Year-End Bests, Part 3: Thomas Mathie and Matthew Sweeney’s picks

We finish our year-end roundup with two final fellas. Previously we had two ambient musicians/writers’ selections. Now we have two bloggers, one of whom runs a fine netlabel as well, We Are All Ghosts. Those are all his favourite albums of the year but he can’t say so.

Let’s get to it:

Matthew Sweeney

I always end up feeling like I haven’t listened to enough new music each year. Nevertheless, I listen to however I feel is “enough” to pick some favorites. This was a great year for experimental and ambient releases, but I was apathetic to most of the pop music that came out. With this list I tried to be honest about what I have listened to the most this year as well as what made the strongest impression upon me. I’ll be writing more in a listening log over at Foreign Accents about some other thoughts I’ve had about releases from this year as well as my many honorable mentions, so stay tuned for that, if you’re interested.

535_c_w_450_h_45010. Ariel Pink – Pom Pom

Anybody who knows me or at least reads my work knows that I love all kinds of music. I like art music and I like pop music. I like good music and I like shitty music. Moreover I love Glad Music by R. Stevie Moore, Lamaze by Geneva Jacuzzi, and Before Today by Ariel Pink’s Haunted Graffiti. Pom Pom is one of the few pop albums from this year that I engaged with and got into. If you’re reluctant to dive into this, you’re missing out. That progression on “Put Your Number in My Phone” is the crux of great pop songs … and the remake of “Dayzed Inn Daydreams” is the perfect coda.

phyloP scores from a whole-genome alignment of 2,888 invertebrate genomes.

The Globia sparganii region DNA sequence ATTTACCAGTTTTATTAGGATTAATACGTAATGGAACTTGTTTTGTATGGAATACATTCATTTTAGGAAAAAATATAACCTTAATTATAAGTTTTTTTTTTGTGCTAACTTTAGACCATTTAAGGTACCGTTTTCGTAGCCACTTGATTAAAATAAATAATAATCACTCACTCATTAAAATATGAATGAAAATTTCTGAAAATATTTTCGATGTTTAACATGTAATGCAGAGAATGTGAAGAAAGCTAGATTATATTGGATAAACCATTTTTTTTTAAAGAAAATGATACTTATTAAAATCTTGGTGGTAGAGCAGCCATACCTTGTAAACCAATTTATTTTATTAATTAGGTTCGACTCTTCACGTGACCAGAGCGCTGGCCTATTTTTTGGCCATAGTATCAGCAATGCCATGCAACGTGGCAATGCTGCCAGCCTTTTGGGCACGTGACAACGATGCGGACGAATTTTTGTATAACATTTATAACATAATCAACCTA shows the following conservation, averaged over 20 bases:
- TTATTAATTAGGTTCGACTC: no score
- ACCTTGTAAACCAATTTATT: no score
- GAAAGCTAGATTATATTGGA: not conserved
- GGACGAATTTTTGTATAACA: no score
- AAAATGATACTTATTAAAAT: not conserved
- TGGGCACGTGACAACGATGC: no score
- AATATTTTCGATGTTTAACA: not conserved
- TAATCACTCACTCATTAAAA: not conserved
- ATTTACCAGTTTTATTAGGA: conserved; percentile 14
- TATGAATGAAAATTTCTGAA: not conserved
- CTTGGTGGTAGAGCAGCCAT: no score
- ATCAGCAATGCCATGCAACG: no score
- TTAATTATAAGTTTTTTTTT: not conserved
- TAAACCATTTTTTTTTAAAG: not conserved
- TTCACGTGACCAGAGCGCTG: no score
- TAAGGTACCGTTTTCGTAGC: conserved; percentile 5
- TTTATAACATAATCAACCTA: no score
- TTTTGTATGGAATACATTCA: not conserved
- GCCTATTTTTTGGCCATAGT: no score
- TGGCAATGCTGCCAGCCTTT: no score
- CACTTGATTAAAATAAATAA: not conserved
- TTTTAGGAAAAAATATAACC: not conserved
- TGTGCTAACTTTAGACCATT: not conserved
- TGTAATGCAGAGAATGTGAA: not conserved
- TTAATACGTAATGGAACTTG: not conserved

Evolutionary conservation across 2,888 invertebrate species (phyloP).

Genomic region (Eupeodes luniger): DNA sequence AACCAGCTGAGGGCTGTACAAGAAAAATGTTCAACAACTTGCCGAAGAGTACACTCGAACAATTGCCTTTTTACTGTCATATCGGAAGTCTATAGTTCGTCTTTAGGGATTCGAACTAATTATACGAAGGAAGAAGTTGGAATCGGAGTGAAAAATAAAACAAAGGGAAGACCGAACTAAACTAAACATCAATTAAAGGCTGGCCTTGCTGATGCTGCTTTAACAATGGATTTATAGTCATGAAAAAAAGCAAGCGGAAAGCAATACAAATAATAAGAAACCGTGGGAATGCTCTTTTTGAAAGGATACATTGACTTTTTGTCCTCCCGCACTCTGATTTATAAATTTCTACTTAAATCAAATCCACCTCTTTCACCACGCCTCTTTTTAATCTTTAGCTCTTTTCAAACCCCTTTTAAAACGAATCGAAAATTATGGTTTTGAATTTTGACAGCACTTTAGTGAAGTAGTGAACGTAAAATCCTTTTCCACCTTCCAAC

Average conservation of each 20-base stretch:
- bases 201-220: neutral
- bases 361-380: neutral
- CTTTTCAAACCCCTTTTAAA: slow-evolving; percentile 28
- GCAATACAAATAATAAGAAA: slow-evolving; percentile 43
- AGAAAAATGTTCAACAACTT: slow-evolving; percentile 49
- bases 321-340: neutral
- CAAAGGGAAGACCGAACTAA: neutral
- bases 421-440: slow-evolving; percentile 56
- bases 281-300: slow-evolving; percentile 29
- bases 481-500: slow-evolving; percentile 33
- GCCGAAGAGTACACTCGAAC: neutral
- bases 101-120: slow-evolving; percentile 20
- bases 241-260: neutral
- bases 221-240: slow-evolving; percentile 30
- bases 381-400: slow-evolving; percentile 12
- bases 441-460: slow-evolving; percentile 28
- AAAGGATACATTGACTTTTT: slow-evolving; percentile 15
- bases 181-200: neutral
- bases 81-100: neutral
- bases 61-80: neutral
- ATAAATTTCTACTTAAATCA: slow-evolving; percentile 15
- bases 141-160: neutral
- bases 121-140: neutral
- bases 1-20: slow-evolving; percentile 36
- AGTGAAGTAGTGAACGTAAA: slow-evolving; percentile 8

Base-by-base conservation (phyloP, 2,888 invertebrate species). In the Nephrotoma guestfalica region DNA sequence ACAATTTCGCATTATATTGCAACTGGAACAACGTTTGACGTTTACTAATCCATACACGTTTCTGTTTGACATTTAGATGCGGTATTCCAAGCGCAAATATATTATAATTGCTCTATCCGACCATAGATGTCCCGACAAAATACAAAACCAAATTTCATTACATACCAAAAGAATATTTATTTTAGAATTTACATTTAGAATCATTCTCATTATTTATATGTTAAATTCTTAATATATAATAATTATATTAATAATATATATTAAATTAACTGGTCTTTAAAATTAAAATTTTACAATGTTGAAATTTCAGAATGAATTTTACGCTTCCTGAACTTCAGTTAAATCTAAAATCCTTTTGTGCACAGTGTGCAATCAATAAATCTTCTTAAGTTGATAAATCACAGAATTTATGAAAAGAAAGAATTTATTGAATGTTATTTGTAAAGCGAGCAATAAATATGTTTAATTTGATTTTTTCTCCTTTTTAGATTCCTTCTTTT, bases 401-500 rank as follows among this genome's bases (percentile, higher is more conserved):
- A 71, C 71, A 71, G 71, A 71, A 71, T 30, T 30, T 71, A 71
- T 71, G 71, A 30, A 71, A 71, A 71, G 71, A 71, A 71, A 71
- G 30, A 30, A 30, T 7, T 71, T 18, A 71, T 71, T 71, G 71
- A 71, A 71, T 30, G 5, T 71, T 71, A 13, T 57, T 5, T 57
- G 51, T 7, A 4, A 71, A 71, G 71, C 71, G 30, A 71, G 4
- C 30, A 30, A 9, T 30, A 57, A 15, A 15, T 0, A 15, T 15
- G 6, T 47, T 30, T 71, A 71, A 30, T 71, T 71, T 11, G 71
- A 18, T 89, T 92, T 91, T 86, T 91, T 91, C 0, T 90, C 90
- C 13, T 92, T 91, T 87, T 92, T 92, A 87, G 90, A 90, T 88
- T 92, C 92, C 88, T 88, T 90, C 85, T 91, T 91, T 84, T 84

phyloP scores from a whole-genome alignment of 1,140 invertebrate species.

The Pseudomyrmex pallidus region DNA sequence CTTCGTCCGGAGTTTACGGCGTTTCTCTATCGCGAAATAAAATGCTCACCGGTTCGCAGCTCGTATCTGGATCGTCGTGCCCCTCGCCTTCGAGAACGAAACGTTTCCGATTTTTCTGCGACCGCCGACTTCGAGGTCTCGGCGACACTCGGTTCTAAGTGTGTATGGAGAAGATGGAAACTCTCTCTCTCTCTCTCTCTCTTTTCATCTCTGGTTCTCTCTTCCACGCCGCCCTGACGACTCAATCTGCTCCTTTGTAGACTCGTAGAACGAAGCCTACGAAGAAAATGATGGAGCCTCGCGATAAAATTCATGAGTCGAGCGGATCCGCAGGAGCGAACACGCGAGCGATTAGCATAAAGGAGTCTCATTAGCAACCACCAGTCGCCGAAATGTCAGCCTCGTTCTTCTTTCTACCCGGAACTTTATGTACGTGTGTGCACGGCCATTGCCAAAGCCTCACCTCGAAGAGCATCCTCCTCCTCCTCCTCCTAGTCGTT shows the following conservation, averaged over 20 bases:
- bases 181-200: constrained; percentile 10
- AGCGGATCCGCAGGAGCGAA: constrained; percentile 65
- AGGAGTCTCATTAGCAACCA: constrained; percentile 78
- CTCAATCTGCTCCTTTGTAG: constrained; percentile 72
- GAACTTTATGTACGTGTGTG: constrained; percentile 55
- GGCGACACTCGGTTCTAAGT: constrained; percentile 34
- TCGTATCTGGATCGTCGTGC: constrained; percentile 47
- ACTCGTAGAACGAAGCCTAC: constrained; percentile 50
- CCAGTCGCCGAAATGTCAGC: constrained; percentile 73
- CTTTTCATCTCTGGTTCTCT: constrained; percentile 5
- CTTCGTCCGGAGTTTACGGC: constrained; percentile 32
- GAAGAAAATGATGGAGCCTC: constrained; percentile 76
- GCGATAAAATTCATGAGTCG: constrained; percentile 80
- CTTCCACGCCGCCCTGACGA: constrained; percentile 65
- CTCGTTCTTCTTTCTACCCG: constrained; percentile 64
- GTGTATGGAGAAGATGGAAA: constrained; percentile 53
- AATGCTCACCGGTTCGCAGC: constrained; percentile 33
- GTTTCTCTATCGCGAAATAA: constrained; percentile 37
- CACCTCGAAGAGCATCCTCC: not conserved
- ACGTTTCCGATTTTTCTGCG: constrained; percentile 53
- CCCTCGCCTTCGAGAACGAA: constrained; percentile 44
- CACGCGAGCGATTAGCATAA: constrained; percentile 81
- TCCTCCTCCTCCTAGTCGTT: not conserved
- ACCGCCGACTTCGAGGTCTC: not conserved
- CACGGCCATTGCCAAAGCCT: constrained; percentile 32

sbr117-pharmakon-1440_1024x10249. Pharmakon – Bestial Burden

Twisted, passionate power electronics that opinions have been oddly divided over for quite some time. People either love this or they snark it to death. It says a lot of about the level of affected cynicism in experimental music circles that all some people can do to engage with Pharmakon is trash it. This release grew on me, simply because it’s one of the most memorable things to come out this year, and it’s better than her debut. Margaret Chardiet will now for certain never be able to avoid being compared to Diamanda Galás, as this album’s tone and grim tribal undercurrent makes it markedly similar to Galás’s The Divine Punishment. Nevertheless, Chardiet’s disciplined take on experimental music is welcome.

homepage_large.5c3725e18. Andy Stott – Faith in Strangers

I was not expecting to like this anywhere near as much as I did, but it deserved all of the acclaim that it received. It is dark and lovely, and I think bound to be regarded as a minor classic.

Swans_To_Be_Kind7.  Swans – To Be Kind

The songs on this grew on me. “Just a little boy (For Chester Burnett)” is another favorite song from this year. I saw them when they came to my town and it was perhaps the best show I’ve ever seen in my life. My full review can be found here.

1400220492_artworks-000076694988-yu0iws-t500x5006. Marc Baron – Hidden Tapes

There were many great experimental releases this year (Oren Ambarchi’s Quixotism comes to mind) but this one was the most arresting of them all. A former saxophonist, Baron constructed this from a personal collection of tapes. I’ll have this on repeat for much of the coming months, trying to figure out its various twists and turns.

a2865993016_105. Ecovillage – One Step Above

This was my favorite submission from the year. It reminded quite a bit of Biosphere, but there was something else a little warmer there. This is very well-crafted release from an up and coming group that have finally found their voice. My full review can be found here.

12k10814. Pjusk – Solstøv 

I love Pjusk. This release is the excellence that I’ve come to expect from them—it is so richly textured and hypnotic. This, Kyle Bobby Dunn’s Kyle Bobby Dunn and The Infinite Sadness, and Loscil’s Sea Island are perhaps the most fascinating ambient releases from this year. A wintry electroacoustic masterpiece.